Wire or cable conductor used to establish an electrical connection between a power amplifier and a loudspeaker also behaves as an antenna that can pick up radio frequencies (RF). Voice coils inside loudspeaker drivers are similar.
These high frequencies are fed to amplifier's input via feedback line, and cause distortions that can be heard and are often described as graininess or coarseness of sound. The common way to minimise this high frequency smear is to apply filters that reduce the amount of radio frequencies being passed into the amplifier. but, filters can only progressively reduce this RF interference, not eliminate it. A lot better way is to eliminate antenna effect by covering the cables and the voice coils with a ground shield.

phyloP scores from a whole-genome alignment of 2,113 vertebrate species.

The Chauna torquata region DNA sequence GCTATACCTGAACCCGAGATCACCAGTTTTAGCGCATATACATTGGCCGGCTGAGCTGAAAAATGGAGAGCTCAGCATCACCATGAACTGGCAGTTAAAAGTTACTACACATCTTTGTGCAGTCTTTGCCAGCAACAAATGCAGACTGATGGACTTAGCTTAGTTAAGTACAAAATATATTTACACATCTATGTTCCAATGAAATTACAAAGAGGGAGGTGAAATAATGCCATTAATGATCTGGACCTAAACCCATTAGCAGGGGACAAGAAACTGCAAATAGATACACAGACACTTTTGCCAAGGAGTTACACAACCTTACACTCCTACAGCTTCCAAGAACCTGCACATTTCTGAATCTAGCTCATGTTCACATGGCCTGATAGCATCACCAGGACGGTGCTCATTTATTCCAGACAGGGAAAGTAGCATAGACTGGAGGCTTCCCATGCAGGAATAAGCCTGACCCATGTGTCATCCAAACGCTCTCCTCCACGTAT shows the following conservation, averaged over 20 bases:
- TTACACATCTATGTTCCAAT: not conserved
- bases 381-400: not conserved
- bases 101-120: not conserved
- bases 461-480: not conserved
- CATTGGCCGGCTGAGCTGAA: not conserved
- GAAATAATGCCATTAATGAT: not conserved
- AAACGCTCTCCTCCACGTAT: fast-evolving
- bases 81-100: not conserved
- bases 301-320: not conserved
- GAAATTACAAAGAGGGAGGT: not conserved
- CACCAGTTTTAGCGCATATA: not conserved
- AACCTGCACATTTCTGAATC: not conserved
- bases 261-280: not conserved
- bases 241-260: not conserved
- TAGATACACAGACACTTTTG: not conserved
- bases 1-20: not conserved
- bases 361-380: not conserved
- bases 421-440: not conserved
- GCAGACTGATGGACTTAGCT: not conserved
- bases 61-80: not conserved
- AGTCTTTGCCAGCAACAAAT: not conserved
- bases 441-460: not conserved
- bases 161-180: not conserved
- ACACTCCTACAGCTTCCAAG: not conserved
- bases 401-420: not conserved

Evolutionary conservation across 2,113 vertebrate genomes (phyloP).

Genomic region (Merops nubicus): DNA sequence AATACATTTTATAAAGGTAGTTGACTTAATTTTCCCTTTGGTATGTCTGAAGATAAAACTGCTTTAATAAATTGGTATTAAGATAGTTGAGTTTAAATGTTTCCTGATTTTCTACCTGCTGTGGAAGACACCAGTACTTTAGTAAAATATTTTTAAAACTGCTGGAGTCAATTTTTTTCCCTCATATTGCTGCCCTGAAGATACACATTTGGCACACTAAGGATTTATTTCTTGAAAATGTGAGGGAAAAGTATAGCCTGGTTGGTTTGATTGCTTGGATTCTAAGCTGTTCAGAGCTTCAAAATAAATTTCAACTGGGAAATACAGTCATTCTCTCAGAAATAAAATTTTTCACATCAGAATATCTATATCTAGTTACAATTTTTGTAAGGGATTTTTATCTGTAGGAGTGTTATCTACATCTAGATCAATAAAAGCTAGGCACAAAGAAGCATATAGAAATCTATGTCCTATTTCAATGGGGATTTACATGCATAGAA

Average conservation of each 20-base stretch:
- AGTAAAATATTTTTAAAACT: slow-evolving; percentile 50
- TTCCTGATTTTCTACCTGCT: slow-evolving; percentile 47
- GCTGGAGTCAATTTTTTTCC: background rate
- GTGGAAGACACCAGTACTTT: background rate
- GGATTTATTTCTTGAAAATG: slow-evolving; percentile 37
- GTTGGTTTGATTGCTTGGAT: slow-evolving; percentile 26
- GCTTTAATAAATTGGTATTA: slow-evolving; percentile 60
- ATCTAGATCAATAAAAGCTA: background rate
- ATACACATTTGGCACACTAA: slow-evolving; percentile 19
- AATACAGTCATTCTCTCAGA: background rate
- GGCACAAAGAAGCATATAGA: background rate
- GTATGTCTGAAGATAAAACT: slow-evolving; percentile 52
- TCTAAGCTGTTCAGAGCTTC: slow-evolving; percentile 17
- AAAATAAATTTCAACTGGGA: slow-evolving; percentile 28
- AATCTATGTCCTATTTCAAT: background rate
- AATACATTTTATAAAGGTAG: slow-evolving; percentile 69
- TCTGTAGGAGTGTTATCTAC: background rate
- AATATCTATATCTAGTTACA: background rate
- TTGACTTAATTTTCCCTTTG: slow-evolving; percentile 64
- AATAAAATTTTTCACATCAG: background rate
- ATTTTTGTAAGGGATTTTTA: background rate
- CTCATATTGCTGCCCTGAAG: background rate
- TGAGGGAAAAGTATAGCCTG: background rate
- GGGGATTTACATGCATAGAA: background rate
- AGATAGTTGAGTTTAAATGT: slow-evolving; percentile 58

Incorporating the ground shield end eliminating RF influence is more effective if power amplifiers are close to loudspeaker drivers, as in our active loudspeakers.
Foundation #10: Active Loudspeaker design must eliminate radio frequencies being fed to the amplifier's input, which is caused by antenna effect of the loudspeaker connecting cables and the driver voice coil; a ground shield applied to the driver voice coils and to the cables connecting drivers to power amplifiers is the most effective way of achieving that.